Nirmal Purja, a former Gurkha soldier who served in Afghanistan and on an elite force of the British Royal Navy, is an avid adventurer and a veteran climber. In 2019, he summited all 14 of the world’s 8,000ers, in six months and six days. In this expedition, he was part of the six-man team that set out in competition with Gyalje’s team before they eventually joined forces.(Courtesy Nirmal Purja)

UPDATED ON FEB 21, 2021 02:21 PM IST
7 / 12
The mountaineers seen on their way to the summit of Mt K2. The exploits of the K2 team, which included Nirmal Purja, who last year smashed the speed record for summiting the world's 14 highest peaks, reflect a changing approach of modern-day Nepali climbers.(Seven Summit Treks / AFP)

The mountaineers seen on their way to the summit of Mt K2. The exploits of the K2 team, which included Nirmal Purja, who last year smashed the speed record for summiting the world's 14 highest peaks, reflect a changing approach of modern-day Nepali climbers.(Seven Summit Treks / AFP)

UPDATED ON FEB 21, 2021 02:21 PM IST
8 / 12
Supplementary oxygen cylinders help climbers breathe in higher altitudes where the air is thinner.(AFP)

Supplementary oxygen cylinders help climbers breathe in higher altitudes where the air is thinner.(AFP)

UPDATED ON FEB 21, 2021 02:21 PM IST
9 / 12
“My feet were cold and I really thought that I would have to cut off my toes,” Mingma Gyalje says of the final ascent. “At one point, I couldn’t take it anymore and was ready to quit. When I reached out to my teammates higher up, their radios were fortunately off. I had no choice but to continue going up.”(Courtesy Mingma Gyalje Sherpa)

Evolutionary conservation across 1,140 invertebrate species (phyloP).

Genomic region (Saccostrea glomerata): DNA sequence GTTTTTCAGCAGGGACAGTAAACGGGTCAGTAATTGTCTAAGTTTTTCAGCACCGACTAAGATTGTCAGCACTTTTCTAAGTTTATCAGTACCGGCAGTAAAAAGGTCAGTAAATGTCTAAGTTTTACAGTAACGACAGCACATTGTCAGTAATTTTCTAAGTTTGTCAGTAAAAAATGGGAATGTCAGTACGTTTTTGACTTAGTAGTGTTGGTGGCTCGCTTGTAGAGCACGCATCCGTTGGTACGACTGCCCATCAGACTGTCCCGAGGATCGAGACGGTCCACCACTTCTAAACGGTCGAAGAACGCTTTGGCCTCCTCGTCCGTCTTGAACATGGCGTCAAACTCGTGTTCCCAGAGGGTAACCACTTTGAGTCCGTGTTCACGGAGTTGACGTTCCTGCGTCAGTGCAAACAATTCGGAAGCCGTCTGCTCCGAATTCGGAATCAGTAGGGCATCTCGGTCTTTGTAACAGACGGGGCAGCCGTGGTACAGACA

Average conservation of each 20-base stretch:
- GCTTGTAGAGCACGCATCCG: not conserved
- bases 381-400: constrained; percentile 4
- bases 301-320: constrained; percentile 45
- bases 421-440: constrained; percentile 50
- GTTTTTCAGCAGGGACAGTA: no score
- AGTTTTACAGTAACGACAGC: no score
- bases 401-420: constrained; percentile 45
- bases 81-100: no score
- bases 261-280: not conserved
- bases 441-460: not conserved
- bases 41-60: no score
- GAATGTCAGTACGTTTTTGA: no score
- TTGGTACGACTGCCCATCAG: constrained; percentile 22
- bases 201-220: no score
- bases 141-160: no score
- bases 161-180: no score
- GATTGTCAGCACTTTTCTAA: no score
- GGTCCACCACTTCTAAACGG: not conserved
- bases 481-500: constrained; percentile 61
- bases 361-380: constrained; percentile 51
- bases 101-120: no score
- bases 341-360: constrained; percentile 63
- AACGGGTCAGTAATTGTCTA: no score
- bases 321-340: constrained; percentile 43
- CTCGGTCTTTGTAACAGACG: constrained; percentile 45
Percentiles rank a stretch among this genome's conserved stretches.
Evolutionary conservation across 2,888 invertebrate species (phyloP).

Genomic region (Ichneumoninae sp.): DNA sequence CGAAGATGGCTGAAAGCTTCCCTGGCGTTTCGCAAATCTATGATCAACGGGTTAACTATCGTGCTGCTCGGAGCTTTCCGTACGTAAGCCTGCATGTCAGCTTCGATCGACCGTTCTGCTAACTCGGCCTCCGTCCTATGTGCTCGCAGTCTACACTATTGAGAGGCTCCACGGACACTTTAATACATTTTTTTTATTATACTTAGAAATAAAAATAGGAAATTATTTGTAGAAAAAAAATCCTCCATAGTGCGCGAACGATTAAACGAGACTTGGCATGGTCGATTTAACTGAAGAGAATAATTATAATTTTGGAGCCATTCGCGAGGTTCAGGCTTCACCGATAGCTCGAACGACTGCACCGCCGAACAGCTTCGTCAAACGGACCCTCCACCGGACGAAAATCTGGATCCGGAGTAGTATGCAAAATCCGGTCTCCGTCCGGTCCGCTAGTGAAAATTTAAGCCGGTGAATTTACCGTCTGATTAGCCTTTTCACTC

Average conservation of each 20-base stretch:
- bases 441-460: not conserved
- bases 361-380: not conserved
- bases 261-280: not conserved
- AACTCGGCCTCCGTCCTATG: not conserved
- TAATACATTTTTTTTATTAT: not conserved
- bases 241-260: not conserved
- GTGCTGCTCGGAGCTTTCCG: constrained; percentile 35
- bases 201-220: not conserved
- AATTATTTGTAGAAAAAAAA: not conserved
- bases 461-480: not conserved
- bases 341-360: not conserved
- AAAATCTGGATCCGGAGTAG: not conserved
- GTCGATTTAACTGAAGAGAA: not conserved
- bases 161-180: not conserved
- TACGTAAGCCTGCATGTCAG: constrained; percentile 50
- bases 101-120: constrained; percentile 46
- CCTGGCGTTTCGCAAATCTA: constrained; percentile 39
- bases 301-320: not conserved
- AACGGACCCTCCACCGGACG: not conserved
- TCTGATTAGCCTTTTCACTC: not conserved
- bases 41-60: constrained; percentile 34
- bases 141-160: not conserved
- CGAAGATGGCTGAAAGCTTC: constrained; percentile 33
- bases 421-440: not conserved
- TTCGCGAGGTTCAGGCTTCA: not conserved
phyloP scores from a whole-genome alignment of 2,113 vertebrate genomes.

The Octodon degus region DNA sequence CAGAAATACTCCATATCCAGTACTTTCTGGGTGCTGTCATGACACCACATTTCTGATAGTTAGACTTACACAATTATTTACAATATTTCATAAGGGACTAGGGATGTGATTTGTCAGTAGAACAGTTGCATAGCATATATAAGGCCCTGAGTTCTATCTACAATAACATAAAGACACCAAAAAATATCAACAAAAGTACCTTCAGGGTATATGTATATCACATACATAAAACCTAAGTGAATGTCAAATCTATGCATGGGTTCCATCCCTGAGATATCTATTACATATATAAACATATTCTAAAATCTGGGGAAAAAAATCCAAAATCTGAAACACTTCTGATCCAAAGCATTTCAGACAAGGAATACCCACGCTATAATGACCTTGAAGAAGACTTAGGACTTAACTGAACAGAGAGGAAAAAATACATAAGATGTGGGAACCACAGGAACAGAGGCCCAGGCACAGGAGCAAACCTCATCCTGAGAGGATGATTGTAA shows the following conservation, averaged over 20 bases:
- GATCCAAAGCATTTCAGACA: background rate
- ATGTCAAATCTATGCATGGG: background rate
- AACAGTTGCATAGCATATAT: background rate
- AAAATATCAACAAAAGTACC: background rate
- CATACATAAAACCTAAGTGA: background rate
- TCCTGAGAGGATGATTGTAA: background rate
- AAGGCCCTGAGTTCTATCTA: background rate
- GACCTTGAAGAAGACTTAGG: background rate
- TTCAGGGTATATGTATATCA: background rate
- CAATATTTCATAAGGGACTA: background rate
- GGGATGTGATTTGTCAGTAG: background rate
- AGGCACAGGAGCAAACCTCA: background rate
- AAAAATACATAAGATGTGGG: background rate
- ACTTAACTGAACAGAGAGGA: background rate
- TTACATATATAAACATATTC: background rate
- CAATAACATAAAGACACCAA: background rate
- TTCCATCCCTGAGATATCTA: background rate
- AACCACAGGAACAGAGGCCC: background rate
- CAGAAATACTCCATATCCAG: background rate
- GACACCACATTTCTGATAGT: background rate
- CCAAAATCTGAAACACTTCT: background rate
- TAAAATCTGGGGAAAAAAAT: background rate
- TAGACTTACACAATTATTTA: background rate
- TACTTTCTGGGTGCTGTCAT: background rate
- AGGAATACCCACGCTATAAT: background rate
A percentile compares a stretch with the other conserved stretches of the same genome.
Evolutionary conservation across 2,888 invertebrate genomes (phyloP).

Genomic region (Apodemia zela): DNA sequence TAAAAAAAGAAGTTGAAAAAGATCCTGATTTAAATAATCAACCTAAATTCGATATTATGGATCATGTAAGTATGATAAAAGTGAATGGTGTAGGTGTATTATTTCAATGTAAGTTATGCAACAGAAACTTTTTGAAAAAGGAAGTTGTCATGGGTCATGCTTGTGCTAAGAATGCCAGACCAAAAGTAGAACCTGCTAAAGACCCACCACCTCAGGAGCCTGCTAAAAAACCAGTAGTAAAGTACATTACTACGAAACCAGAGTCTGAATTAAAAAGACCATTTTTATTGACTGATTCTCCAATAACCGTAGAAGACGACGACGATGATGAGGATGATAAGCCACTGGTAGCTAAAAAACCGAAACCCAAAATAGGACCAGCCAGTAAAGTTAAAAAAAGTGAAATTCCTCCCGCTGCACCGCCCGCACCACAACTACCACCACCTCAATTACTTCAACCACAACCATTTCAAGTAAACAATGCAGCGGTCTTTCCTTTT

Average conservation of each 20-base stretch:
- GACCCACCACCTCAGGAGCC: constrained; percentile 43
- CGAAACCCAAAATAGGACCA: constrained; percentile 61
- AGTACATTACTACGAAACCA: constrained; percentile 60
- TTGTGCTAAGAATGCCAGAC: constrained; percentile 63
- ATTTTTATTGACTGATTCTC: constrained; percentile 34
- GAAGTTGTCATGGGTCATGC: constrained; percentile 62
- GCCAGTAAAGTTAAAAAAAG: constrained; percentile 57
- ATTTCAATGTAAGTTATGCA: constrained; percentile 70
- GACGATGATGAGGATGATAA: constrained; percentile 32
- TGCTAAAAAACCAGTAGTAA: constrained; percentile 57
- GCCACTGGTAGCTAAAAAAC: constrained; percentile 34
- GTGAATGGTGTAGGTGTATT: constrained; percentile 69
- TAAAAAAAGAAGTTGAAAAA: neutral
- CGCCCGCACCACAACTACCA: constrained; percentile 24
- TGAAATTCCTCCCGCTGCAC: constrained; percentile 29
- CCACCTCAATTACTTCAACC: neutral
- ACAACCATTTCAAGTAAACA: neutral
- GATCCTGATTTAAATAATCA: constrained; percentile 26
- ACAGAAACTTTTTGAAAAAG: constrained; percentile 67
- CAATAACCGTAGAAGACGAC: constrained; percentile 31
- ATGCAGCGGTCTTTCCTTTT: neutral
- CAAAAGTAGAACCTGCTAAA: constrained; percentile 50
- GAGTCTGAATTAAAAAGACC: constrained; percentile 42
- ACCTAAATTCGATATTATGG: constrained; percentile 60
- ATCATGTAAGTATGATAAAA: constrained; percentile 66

“My feet were cold and I really thought that I would have to cut off my toes,” Mingma Gyalje says of the final ascent. “At one point, I couldn’t take it anymore and was ready to quit. When I reached out to my teammates higher up, their radios were fortunately off. I had no choice but to continue going up.”(Courtesy Mingma Gyalje Sherpa)

UPDATED ON FEB 21, 2021 02:21 PM IST
10 / 12
Nepalese mountaineer Kami Rita Sherpa, who has climbed Everest a record 24 times, speaks during an interview with AFP on January 19. Kami Rita Sherpa said the recognition was long overdue. "The Western climbers did not set the records without the help of Sherpas," he told AFP. "All the routes are set by us, the food is cooked by us, their loads are carried by our brothers -- they haven't done it alone."(Prakash Mathema / AFP)

Nepalese mountaineer Kami Rita Sherpa, who has climbed Everest a record 24 times, speaks during an interview with AFP on January 19. Kami Rita Sherpa said the recognition was long overdue. "The Western climbers did not set the records without the help of Sherpas," he told AFP. "All the routes are set by us, the food is cooked by us, their loads are carried by our brothers -- they haven't done it alone."(Prakash Mathema / AFP)

UPDATED ON FEB 21, 2021 02:21 PM IST
11 / 12
A Nepalese mountaineer seen on his way to the summit of Mt K2, on January 16. In recent years, climbers like Purja have set record after record, and are hopeful their feats will inspire the next generation of Nepali mountaineers.(Seven Summit Treks / AFP)

A Nepalese mountaineer seen on his way to the summit of Mt K2, on January 16. In recent years, climbers like Purja have set record after record, and are hopeful their feats will inspire the next generation of Nepali mountaineers.(Seven Summit Treks / AFP)

UPDATED ON FEB 21, 2021 02:21 PM IST
12 / 12
Nepalese mountaineer Sona Sherpa (R) and Mingma David Sherpa pose for pictures after reaching the summit of Mt K2. "When I heard the K2 news I thought 'finally!'" Italy's legendary mountaineer Reinhold Messner told AFP.(Seven Summit Treks / AFP)

Nepalese mountaineer Sona Sherpa (R) and Mingma David Sherpa pose for pictures after reaching the summit of Mt K2. "When I heard the K2 news I thought 'finally!'" Italy's legendary mountaineer Reinhold Messner told AFP.(Seven Summit Treks / AFP)

UPDATED ON FEB 21, 2021 02:21 PM IST

[OTHER GALLERIES]

SHARE
Story Saved